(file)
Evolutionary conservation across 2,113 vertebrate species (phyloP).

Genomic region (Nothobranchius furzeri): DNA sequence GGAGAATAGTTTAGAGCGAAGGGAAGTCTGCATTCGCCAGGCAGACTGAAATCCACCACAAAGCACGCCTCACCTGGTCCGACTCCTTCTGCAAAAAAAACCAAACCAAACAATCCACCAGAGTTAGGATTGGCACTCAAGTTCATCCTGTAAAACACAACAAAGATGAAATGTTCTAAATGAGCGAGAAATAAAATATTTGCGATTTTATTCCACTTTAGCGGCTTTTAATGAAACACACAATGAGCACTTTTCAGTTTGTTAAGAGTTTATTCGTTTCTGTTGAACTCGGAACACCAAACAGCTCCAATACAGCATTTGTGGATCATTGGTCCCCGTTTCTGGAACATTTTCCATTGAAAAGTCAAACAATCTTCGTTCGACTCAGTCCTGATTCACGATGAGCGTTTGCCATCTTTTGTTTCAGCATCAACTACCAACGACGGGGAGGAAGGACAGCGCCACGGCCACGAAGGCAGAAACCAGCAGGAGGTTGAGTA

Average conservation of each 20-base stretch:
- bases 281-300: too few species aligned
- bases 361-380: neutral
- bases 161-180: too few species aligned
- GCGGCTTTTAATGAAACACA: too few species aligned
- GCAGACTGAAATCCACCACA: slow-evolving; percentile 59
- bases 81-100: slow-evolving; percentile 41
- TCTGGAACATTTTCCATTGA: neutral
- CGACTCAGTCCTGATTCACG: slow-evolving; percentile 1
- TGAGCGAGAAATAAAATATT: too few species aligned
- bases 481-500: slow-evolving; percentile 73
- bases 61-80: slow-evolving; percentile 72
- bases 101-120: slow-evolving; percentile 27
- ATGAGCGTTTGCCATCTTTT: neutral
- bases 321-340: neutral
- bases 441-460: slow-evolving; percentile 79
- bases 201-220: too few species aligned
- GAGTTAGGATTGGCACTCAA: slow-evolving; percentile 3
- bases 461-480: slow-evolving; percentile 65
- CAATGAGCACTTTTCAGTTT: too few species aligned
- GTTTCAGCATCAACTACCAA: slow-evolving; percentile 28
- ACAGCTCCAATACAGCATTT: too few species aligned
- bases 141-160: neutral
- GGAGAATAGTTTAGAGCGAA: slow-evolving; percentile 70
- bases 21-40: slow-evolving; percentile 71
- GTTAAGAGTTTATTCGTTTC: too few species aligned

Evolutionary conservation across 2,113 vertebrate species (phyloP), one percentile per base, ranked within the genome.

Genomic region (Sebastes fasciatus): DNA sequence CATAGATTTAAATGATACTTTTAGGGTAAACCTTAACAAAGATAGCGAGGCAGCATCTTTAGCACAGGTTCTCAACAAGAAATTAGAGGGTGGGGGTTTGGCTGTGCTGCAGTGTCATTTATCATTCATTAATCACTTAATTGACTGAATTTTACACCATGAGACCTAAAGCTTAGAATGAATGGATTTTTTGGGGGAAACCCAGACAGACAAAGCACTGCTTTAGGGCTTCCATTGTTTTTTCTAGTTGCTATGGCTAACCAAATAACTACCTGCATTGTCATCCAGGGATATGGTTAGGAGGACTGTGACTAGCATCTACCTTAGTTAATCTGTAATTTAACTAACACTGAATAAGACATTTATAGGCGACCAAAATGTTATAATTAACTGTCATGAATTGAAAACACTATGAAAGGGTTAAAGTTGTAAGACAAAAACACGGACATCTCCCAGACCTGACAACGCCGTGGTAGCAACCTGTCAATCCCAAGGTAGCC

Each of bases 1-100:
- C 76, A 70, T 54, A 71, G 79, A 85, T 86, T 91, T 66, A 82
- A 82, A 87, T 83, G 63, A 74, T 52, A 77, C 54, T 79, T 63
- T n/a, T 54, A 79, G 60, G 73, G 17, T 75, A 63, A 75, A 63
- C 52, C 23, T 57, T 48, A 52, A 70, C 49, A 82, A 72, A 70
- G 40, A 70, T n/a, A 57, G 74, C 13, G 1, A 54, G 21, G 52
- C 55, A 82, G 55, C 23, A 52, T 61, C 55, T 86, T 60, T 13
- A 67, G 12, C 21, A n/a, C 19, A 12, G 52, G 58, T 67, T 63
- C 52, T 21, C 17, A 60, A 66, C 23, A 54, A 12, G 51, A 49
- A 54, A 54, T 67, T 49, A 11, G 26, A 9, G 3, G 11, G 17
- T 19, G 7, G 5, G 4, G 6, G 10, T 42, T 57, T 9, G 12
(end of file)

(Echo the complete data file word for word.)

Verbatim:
Evolutionary conservation across 2,113 vertebrate species (phyloP).

Genomic region (Nothobranchius furzeri): DNA sequence GGAGAATAGTTTAGAGCGAAGGGAAGTCTGCATTCGCCAGGCAGACTGAAATCCACCACAAAGCACGCCTCACCTGGTCCGACTCCTTCTGCAAAAAAAACCAAACCAAACAATCCACCAGAGTTAGGATTGGCACTCAAGTTCATCCTGTAAAACACAACAAAGATGAAATGTTCTAAATGAGCGAGAAATAAAATATTTGCGATTTTATTCCACTTTAGCGGCTTTTAATGAAACACACAATGAGCACTTTTCAGTTTGTTAAGAGTTTATTCGTTTCTGTTGAACTCGGAACACCAAACAGCTCCAATACAGCATTTGTGGATCATTGGTCCCCGTTTCTGGAACATTTTCCATTGAAAAGTCAAACAATCTTCGTTCGACTCAGTCCTGATTCACGATGAGCGTTTGCCATCTTTTGTTTCAGCATCAACTACCAACGACGGGGAGGAAGGACAGCGCCACGGCCACGAAGGCAGAAACCAGCAGGAGGTTGAGTA

Average conservation of each 20-base stretch:
- bases 281-300: too few species aligned
- bases 361-380: neutral
- bases 161-180: too few species aligned
- GCGGCTTTTAATGAAACACA: too few species aligned
- GCAGACTGAAATCCACCACA: slow-evolving; percentile 59
- bases 81-100: slow-evolving; percentile 41
- TCTGGAACATTTTCCATTGA: neutral
- CGACTCAGTCCTGATTCACG: slow-evolving; percentile 1
- TGAGCGAGAAATAAAATATT: too few species aligned
- bases 481-500: slow-evolving; percentile 73
- bases 61-80: slow-evolving; percentile 72
- bases 101-120: slow-evolving; percentile 27
- ATGAGCGTTTGCCATCTTTT: neutral
- bases 321-340: neutral
- bases 441-460: slow-evolving; percentile 79
- bases 201-220: too few species aligned
- GAGTTAGGATTGGCACTCAA: slow-evolving; percentile 3
- bases 461-480: slow-evolving; percentile 65
- CAATGAGCACTTTTCAGTTT: too few species aligned
- GTTTCAGCATCAACTACCAA: slow-evolving; percentile 28
- ACAGCTCCAATACAGCATTT: too few species aligned
- bases 141-160: neutral
- GGAGAATAGTTTAGAGCGAA: slow-evolving; percentile 70
- bases 21-40: slow-evolving; percentile 71
- GTTAAGAGTTTATTCGTTTC: too few species aligned

Evolutionary conservation across 2,113 vertebrate species (phyloP), one percentile per base, ranked within the genome.

Genomic region (Sebastes fasciatus): DNA sequence CATAGATTTAAATGATACTTTTAGGGTAAACCTTAACAAAGATAGCGAGGCAGCATCTTTAGCACAGGTTCTCAACAAGAAATTAGAGGGTGGGGGTTTGGCTGTGCTGCAGTGTCATTTATCATTCATTAATCACTTAATTGACTGAATTTTACACCATGAGACCTAAAGCTTAGAATGAATGGATTTTTTGGGGGAAACCCAGACAGACAAAGCACTGCTTTAGGGCTTCCATTGTTTTTTCTAGTTGCTATGGCTAACCAAATAACTACCTGCATTGTCATCCAGGGATATGGTTAGGAGGACTGTGACTAGCATCTACCTTAGTTAATCTGTAATTTAACTAACACTGAATAAGACATTTATAGGCGACCAAAATGTTATAATTAACTGTCATGAATTGAAAACACTATGAAAGGGTTAAAGTTGTAAGACAAAAACACGGACATCTCCCAGACCTGACAACGCCGTGGTAGCAACCTGTCAATCCCAAGGTAGCC

Each of bases 1-100:
- C 76, A 70, T 54, A 71, G 79, A 85, T 86, T 91, T 66, A 82
- A 82, A 87, T 83, G 63, A 74, T 52, A 77, C 54, T 79, T 63
- T n/a, T 54, A 79, G 60, G 73, G 17, T 75, A 63, A 75, A 63
- C 52, C 23, T 57, T 48, A 52, A 70, C 49, A 82, A 72, A 70
- G 40, A 70, T n/a, A 57, G 74, C 13, G 1, A 54, G 21, G 52
- C 55, A 82, G 55, C 23, A 52, T 61, C 55, T 86, T 60, T 13
- A 67, G 12, C 21, A n/a, C 19, A 12, G 52, G 58, T 67, T 63
- C 52, T 21, C 17, A 60, A 66, C 23, A 54, A 12, G 51, A 49
- A 54, A 54, T 67, T 49, A 11, G 26, A 9, G 3, G 11, G 17
- T 19, G 7, G 5, G 4, G 6, G 10, T 42, T 57, T 9, G 12